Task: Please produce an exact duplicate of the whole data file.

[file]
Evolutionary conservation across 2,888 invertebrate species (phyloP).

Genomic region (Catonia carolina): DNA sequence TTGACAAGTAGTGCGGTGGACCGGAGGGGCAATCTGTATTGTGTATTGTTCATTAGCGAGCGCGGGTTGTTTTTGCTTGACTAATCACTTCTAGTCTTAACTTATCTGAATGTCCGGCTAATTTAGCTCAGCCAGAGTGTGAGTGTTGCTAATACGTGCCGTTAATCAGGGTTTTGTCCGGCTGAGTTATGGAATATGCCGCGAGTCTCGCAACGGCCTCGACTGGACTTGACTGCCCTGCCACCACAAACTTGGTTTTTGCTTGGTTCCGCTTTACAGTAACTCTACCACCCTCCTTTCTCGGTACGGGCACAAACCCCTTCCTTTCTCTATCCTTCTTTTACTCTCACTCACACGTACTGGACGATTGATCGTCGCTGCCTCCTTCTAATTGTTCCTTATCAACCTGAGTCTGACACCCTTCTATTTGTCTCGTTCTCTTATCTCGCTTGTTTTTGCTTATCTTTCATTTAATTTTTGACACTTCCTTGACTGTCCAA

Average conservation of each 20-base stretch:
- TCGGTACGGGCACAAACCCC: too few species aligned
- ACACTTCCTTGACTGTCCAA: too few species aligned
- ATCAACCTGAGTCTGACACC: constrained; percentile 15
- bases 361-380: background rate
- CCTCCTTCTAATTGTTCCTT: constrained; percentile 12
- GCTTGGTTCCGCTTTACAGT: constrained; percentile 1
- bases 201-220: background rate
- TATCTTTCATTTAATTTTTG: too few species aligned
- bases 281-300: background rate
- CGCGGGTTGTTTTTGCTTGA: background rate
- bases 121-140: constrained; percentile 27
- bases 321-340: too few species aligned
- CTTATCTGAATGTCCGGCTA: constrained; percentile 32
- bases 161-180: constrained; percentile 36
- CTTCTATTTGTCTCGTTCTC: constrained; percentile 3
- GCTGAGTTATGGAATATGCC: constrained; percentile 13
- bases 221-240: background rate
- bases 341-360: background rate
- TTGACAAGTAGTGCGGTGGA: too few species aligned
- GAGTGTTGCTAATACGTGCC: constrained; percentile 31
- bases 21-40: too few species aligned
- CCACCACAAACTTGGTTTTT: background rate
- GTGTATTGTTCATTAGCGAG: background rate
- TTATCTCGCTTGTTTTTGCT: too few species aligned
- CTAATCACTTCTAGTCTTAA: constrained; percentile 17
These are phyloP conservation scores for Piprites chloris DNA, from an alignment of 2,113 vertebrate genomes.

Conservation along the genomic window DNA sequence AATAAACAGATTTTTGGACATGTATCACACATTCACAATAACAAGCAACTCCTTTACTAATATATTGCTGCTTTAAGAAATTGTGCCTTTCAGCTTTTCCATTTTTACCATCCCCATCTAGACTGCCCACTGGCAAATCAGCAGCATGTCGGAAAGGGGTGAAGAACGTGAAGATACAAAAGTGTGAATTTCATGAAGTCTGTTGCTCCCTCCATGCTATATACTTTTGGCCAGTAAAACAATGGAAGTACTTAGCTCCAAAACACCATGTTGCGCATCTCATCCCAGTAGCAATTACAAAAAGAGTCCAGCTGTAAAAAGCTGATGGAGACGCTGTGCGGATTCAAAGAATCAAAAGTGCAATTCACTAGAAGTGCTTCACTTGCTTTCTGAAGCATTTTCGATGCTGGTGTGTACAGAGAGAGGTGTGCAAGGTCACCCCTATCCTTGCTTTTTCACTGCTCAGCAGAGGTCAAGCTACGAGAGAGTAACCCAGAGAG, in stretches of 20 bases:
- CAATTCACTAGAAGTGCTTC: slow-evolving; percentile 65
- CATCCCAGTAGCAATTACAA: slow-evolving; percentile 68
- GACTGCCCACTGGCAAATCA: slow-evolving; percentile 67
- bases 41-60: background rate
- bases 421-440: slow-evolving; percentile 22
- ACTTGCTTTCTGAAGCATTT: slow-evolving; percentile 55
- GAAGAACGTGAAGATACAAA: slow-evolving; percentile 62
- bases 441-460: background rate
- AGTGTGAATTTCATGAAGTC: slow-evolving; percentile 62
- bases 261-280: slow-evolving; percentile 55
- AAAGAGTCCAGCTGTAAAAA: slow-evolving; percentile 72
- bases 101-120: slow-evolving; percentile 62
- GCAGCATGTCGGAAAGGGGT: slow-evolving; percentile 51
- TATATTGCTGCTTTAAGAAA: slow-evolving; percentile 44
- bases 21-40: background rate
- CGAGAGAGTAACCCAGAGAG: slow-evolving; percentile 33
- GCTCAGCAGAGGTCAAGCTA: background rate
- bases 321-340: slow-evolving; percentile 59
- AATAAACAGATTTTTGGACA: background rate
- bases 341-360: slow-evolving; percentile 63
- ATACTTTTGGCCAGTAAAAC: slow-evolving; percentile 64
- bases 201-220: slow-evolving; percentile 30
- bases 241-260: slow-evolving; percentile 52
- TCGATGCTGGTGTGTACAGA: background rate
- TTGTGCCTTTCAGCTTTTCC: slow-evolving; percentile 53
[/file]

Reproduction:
Evolutionary conservation across 2,888 invertebrate species (phyloP).

Genomic region (Catonia carolina): DNA sequence TTGACAAGTAGTGCGGTGGACCGGAGGGGCAATCTGTATTGTGTATTGTTCATTAGCGAGCGCGGGTTGTTTTTGCTTGACTAATCACTTCTAGTCTTAACTTATCTGAATGTCCGGCTAATTTAGCTCAGCCAGAGTGTGAGTGTTGCTAATACGTGCCGTTAATCAGGGTTTTGTCCGGCTGAGTTATGGAATATGCCGCGAGTCTCGCAACGGCCTCGACTGGACTTGACTGCCCTGCCACCACAAACTTGGTTTTTGCTTGGTTCCGCTTTACAGTAACTCTACCACCCTCCTTTCTCGGTACGGGCACAAACCCCTTCCTTTCTCTATCCTTCTTTTACTCTCACTCACACGTACTGGACGATTGATCGTCGCTGCCTCCTTCTAATTGTTCCTTATCAACCTGAGTCTGACACCCTTCTATTTGTCTCGTTCTCTTATCTCGCTTGTTTTTGCTTATCTTTCATTTAATTTTTGACACTTCCTTGACTGTCCAA

Average conservation of each 20-base stretch:
- TCGGTACGGGCACAAACCCC: too few species aligned
- ACACTTCCTTGACTGTCCAA: too few species aligned
- ATCAACCTGAGTCTGACACC: constrained; percentile 15
- bases 361-380: background rate
- CCTCCTTCTAATTGTTCCTT: constrained; percentile 12
- GCTTGGTTCCGCTTTACAGT: constrained; percentile 1
- bases 201-220: background rate
- TATCTTTCATTTAATTTTTG: too few species aligned
- bases 281-300: background rate
- CGCGGGTTGTTTTTGCTTGA: background rate
- bases 121-140: constrained; percentile 27
- bases 321-340: too few species aligned
- CTTATCTGAATGTCCGGCTA: constrained; percentile 32
- bases 161-180: constrained; percentile 36
- CTTCTATTTGTCTCGTTCTC: constrained; percentile 3
- GCTGAGTTATGGAATATGCC: constrained; percentile 13
- bases 221-240: background rate
- bases 341-360: background rate
- TTGACAAGTAGTGCGGTGGA: too few species aligned
- GAGTGTTGCTAATACGTGCC: constrained; percentile 31
- bases 21-40: too few species aligned
- CCACCACAAACTTGGTTTTT: background rate
- GTGTATTGTTCATTAGCGAG: background rate
- TTATCTCGCTTGTTTTTGCT: too few species aligned
- CTAATCACTTCTAGTCTTAA: constrained; percentile 17
These are phyloP conservation scores for Piprites chloris DNA, from an alignment of 2,113 vertebrate genomes.

Conservation along the genomic window DNA sequence AATAAACAGATTTTTGGACATGTATCACACATTCACAATAACAAGCAACTCCTTTACTAATATATTGCTGCTTTAAGAAATTGTGCCTTTCAGCTTTTCCATTTTTACCATCCCCATCTAGACTGCCCACTGGCAAATCAGCAGCATGTCGGAAAGGGGTGAAGAACGTGAAGATACAAAAGTGTGAATTTCATGAAGTCTGTTGCTCCCTCCATGCTATATACTTTTGGCCAGTAAAACAATGGAAGTACTTAGCTCCAAAACACCATGTTGCGCATCTCATCCCAGTAGCAATTACAAAAAGAGTCCAGCTGTAAAAAGCTGATGGAGACGCTGTGCGGATTCAAAGAATCAAAAGTGCAATTCACTAGAAGTGCTTCACTTGCTTTCTGAAGCATTTTCGATGCTGGTGTGTACAGAGAGAGGTGTGCAAGGTCACCCCTATCCTTGCTTTTTCACTGCTCAGCAGAGGTCAAGCTACGAGAGAGTAACCCAGAGAG, in stretches of 20 bases:
- CAATTCACTAGAAGTGCTTC: slow-evolving; percentile 65
- CATCCCAGTAGCAATTACAA: slow-evolving; percentile 68
- GACTGCCCACTGGCAAATCA: slow-evolving; percentile 67
- bases 41-60: background rate
- bases 421-440: slow-evolving; percentile 22
- ACTTGCTTTCTGAAGCATTT: slow-evolving; percentile 55
- GAAGAACGTGAAGATACAAA: slow-evolving; percentile 62
- bases 441-460: background rate
- AGTGTGAATTTCATGAAGTC: slow-evolving; percentile 62
- bases 261-280: slow-evolving; percentile 55
- AAAGAGTCCAGCTGTAAAAA: slow-evolving; percentile 72
- bases 101-120: slow-evolving; percentile 62
- GCAGCATGTCGGAAAGGGGT: slow-evolving; percentile 51
- TATATTGCTGCTTTAAGAAA: slow-evolving; percentile 44
- bases 21-40: background rate
- CGAGAGAGTAACCCAGAGAG: slow-evolving; percentile 33
- GCTCAGCAGAGGTCAAGCTA: background rate
- bases 321-340: slow-evolving; percentile 59
- AATAAACAGATTTTTGGACA: background rate
- bases 341-360: slow-evolving; percentile 63
- ATACTTTTGGCCAGTAAAAC: slow-evolving; percentile 64
- bases 201-220: slow-evolving; percentile 30
- bases 241-260: slow-evolving; percentile 52
- TCGATGCTGGTGTGTACAGA: background rate
- TTGTGCCTTTCAGCTTTTCC: slow-evolving; percentile 53